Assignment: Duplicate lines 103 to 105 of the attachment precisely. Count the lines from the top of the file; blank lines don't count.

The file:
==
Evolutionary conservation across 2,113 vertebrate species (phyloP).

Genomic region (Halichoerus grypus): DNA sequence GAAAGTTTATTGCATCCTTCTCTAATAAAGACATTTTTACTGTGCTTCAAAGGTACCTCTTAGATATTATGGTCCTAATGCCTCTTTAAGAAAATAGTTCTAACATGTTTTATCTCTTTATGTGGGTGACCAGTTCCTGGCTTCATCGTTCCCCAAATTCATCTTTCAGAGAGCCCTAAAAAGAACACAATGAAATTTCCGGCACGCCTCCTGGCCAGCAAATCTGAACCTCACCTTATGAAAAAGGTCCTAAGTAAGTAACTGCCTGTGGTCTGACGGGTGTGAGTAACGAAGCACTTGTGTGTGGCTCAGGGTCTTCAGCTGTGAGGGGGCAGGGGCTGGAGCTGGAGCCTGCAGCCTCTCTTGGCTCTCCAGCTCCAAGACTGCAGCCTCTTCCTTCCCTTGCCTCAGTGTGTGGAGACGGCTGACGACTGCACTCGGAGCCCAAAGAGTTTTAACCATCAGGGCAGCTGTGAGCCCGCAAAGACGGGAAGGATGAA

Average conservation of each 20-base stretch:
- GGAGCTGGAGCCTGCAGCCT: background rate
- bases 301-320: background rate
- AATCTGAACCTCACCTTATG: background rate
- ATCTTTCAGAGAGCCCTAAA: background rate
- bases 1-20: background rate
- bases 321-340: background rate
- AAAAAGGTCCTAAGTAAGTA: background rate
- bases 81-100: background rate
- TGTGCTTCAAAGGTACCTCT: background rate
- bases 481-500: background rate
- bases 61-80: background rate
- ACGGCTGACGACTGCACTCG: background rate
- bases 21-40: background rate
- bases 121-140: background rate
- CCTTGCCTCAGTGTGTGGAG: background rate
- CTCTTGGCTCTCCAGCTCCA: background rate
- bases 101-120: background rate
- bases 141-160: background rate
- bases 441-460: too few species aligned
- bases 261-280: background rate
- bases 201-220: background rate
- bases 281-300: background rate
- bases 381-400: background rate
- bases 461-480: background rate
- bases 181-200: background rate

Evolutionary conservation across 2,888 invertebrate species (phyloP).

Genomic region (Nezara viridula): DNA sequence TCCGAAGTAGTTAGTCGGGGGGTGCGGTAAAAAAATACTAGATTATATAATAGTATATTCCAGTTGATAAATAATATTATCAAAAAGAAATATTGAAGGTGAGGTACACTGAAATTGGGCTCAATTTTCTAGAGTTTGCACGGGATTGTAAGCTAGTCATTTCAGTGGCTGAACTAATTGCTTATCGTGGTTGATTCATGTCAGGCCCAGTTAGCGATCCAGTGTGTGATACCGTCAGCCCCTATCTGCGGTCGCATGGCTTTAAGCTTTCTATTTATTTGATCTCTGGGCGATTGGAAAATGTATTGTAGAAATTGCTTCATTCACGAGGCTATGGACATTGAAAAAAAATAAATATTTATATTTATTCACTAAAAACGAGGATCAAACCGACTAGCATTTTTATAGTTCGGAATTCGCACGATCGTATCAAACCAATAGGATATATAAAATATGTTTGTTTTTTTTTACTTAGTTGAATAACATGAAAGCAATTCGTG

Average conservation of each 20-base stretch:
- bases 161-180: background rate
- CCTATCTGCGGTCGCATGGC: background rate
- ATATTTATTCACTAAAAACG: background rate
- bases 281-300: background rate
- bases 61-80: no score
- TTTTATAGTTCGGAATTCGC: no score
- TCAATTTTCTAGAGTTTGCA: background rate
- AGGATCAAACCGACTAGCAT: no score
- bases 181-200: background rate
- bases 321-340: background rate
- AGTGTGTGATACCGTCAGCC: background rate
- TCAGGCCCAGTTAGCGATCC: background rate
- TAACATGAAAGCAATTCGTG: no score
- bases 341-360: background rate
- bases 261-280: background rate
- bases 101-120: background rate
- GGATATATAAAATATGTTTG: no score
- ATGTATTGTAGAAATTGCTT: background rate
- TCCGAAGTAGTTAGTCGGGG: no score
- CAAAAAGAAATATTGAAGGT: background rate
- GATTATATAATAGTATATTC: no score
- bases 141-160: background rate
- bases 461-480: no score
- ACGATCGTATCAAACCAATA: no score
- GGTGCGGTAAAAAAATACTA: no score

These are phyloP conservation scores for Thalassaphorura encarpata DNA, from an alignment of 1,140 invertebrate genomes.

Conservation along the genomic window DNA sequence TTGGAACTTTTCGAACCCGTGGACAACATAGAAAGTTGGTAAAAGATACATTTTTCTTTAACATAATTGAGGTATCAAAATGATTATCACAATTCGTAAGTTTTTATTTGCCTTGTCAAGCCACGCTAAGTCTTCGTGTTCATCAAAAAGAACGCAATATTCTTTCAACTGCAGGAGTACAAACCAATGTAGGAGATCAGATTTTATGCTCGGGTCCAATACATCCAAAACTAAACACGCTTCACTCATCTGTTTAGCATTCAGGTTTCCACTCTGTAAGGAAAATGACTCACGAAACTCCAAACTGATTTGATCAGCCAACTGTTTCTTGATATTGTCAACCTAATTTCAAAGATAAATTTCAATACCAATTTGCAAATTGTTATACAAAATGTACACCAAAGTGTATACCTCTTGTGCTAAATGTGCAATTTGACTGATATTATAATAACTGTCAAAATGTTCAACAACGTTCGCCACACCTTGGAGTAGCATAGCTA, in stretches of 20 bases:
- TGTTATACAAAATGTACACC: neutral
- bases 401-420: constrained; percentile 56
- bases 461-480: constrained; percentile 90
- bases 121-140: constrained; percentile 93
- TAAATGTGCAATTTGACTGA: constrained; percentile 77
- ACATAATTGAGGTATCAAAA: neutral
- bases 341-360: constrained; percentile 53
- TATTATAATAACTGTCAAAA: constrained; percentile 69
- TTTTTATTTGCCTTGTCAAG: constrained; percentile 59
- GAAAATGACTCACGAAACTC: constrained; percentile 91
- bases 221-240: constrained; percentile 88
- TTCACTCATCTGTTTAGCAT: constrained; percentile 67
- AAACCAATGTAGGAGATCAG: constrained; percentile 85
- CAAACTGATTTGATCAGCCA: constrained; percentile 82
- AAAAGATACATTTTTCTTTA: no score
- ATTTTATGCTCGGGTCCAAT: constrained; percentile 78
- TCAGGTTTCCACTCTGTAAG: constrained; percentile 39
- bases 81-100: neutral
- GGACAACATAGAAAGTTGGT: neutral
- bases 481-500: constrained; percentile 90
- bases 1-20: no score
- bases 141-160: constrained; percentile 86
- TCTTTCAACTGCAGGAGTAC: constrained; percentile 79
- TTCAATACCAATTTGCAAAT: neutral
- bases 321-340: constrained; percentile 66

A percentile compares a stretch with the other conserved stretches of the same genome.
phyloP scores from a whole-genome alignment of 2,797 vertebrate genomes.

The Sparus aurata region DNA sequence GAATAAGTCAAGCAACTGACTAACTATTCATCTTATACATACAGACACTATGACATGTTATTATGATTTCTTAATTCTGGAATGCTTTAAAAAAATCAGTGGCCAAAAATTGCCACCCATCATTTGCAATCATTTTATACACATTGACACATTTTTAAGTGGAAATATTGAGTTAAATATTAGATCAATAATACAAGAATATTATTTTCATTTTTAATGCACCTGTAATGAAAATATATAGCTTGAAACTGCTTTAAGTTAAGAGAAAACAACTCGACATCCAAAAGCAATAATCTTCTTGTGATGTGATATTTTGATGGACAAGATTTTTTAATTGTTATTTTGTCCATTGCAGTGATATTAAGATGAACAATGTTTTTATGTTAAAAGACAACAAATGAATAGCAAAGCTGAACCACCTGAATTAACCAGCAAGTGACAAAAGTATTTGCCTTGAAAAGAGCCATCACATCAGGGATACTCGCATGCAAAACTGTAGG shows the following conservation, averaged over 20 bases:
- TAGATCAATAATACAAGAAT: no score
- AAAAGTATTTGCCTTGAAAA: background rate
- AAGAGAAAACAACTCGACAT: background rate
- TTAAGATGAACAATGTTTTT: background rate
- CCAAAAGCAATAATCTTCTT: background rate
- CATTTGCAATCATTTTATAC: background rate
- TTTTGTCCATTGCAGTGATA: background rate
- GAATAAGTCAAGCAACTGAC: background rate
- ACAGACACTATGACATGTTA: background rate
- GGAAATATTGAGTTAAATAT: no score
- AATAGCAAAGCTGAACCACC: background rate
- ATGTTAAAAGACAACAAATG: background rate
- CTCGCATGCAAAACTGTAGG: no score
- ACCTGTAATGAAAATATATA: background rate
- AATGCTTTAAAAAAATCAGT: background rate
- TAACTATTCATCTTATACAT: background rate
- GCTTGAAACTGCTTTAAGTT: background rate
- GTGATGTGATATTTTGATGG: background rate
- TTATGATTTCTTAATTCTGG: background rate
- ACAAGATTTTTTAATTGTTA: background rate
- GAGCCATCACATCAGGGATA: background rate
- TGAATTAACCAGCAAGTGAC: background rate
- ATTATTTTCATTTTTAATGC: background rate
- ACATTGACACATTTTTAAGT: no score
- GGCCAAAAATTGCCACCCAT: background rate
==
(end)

- GCTTGAAACTGCTTTAAGTT: background rate
- GTGATGTGATATTTTGATGG: background rate
- TTATGATTTCTTAATTCTGG: background rate